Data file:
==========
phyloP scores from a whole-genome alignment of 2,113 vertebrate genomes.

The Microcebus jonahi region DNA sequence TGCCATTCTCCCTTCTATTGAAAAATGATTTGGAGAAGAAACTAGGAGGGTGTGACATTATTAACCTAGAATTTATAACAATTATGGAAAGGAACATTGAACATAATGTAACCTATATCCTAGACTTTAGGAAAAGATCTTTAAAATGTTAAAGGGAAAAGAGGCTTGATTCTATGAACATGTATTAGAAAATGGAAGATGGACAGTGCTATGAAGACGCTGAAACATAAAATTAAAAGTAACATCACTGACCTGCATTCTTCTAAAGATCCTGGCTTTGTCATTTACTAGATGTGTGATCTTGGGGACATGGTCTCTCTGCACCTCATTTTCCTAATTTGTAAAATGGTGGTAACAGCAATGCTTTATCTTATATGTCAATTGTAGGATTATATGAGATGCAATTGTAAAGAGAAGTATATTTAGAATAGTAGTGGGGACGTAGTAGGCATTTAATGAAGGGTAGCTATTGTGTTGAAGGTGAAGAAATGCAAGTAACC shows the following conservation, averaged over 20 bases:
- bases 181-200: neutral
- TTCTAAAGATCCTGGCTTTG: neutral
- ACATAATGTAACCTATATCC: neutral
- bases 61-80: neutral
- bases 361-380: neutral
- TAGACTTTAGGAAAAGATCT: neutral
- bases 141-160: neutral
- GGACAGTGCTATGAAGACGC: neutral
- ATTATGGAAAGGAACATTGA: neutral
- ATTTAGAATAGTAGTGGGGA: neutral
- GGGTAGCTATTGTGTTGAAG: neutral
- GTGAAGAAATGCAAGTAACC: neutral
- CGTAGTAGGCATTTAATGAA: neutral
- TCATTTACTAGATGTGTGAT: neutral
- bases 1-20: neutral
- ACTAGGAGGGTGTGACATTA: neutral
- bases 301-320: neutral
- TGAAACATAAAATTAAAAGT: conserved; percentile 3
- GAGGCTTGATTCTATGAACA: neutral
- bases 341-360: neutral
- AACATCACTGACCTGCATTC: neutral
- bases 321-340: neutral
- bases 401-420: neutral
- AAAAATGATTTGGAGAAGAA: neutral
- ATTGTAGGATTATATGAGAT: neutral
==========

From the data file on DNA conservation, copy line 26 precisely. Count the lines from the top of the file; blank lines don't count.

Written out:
- AAAAATGATTTGGAGAAGAA: neutral